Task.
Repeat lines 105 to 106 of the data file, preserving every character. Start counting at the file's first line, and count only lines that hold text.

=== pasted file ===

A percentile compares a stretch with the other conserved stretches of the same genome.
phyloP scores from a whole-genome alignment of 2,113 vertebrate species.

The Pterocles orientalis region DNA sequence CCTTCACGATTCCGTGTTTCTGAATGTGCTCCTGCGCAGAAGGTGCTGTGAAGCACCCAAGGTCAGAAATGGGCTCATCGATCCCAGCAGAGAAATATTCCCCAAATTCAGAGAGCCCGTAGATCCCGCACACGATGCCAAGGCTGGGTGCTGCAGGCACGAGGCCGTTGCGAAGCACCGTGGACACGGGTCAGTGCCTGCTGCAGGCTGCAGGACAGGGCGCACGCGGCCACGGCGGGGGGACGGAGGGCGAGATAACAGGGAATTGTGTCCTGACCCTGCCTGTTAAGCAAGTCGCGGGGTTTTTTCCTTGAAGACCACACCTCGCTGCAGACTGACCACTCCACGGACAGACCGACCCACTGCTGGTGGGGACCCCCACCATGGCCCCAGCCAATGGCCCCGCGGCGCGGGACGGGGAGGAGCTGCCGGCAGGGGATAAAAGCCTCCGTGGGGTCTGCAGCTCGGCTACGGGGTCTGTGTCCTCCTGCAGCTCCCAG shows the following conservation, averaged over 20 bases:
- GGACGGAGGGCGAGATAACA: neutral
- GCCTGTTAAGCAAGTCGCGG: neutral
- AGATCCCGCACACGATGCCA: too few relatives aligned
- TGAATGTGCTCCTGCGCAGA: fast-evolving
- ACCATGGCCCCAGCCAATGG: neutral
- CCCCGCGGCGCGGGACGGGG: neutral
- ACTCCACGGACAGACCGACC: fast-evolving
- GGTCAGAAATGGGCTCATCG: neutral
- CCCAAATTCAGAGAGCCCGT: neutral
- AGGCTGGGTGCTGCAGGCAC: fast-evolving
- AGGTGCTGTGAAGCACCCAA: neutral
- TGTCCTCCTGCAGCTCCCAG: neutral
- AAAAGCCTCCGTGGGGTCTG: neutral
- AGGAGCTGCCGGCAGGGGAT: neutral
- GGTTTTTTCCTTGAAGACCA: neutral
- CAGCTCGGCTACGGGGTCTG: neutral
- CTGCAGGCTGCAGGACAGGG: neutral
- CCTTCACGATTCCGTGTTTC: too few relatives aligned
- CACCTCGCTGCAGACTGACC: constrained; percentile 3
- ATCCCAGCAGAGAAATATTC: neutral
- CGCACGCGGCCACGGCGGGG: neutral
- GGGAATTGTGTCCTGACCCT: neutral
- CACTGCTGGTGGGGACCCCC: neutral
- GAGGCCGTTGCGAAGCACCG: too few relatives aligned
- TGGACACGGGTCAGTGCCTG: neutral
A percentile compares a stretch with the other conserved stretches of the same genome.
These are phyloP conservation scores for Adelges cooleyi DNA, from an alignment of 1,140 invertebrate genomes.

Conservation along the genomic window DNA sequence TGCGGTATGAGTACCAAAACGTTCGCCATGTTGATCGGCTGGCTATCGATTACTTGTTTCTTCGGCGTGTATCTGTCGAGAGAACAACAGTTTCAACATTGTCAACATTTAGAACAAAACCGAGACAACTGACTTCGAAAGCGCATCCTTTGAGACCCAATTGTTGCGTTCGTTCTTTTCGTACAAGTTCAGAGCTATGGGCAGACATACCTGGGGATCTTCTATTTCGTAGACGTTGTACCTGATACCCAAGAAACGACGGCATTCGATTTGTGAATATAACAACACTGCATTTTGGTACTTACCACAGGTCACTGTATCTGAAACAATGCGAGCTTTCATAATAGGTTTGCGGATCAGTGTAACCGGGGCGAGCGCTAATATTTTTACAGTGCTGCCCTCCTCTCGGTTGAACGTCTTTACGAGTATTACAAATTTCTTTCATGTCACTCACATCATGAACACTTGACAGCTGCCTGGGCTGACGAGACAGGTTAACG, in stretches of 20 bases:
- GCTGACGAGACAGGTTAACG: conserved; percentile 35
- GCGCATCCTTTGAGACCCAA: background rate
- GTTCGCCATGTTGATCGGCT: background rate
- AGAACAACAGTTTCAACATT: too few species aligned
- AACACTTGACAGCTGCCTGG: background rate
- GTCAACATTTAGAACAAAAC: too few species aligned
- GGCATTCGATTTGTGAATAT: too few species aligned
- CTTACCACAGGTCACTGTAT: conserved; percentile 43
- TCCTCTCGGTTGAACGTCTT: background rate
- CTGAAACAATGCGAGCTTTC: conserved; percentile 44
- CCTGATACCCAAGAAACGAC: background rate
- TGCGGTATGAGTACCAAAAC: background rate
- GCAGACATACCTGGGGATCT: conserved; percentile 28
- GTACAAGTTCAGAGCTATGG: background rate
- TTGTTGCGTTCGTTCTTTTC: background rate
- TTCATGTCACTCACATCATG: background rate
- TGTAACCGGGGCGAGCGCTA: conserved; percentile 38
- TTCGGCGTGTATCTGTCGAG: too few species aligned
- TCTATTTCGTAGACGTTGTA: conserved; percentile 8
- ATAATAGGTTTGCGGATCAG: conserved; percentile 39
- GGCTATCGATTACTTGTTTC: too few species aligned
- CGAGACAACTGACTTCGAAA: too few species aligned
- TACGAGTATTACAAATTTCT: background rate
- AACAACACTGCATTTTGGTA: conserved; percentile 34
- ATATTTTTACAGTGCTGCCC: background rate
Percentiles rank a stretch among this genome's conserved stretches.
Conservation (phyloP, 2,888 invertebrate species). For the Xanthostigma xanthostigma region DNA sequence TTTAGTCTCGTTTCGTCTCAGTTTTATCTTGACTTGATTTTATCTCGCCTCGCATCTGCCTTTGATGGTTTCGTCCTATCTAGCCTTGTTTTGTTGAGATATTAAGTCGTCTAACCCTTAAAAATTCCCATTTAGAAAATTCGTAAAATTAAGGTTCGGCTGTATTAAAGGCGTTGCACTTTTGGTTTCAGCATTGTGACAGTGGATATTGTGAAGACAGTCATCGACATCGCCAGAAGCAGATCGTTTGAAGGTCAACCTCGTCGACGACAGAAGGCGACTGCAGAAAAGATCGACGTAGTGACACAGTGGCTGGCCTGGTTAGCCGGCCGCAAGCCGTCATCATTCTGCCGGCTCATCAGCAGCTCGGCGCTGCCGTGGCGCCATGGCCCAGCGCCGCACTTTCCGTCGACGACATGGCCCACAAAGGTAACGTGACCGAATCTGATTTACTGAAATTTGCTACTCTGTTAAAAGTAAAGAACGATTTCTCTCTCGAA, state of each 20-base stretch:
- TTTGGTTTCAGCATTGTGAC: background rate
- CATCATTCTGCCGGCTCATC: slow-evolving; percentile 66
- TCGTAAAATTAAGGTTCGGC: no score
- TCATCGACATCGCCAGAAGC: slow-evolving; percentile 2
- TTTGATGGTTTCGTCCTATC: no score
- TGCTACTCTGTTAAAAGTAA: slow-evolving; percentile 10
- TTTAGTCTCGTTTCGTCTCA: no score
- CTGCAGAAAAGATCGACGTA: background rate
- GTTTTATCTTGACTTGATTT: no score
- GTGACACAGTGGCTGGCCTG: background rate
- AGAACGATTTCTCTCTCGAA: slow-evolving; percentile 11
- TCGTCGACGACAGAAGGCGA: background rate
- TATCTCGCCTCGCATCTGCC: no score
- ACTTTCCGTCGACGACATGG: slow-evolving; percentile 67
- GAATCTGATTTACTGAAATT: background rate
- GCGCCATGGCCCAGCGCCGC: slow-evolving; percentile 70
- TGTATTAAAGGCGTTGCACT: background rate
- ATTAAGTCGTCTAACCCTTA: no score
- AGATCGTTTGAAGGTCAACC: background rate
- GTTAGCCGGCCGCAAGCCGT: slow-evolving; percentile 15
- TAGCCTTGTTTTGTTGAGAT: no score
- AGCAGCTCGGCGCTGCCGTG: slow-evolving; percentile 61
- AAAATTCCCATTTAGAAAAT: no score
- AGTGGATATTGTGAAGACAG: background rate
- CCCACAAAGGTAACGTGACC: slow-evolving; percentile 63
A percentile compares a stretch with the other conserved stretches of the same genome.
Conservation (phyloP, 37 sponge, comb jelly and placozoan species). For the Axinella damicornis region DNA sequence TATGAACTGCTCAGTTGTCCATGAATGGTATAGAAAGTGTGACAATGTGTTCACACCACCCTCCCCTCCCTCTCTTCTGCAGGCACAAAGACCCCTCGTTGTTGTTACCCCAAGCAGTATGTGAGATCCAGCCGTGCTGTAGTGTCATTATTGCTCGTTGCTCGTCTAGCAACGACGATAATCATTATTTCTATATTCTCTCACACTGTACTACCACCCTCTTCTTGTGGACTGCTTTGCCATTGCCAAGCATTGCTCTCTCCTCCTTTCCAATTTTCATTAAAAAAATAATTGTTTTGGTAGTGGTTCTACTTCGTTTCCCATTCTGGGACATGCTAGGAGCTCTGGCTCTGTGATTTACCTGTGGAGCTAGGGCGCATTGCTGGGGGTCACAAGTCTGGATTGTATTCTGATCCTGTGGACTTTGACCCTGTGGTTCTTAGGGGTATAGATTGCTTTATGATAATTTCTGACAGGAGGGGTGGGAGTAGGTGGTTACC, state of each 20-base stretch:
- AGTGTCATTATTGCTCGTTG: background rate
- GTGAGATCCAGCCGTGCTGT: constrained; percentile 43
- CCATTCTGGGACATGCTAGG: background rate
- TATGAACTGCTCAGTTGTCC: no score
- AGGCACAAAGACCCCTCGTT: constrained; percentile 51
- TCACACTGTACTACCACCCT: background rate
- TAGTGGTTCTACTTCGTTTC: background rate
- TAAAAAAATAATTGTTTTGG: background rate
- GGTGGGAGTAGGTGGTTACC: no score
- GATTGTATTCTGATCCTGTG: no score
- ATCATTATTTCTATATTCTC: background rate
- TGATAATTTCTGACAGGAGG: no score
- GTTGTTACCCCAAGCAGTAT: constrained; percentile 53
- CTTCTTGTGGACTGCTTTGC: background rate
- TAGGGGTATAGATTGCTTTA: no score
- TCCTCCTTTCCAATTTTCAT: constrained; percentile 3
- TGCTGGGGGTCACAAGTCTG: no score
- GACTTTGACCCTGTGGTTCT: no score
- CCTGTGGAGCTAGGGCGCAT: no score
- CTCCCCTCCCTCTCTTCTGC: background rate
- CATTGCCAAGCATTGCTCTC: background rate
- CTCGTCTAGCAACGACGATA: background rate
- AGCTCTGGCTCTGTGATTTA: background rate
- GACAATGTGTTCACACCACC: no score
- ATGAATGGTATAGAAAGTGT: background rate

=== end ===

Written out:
- CTCCCCTCCCTCTCTTCTGC: background rate
- CATTGCCAAGCATTGCTCTC: background rate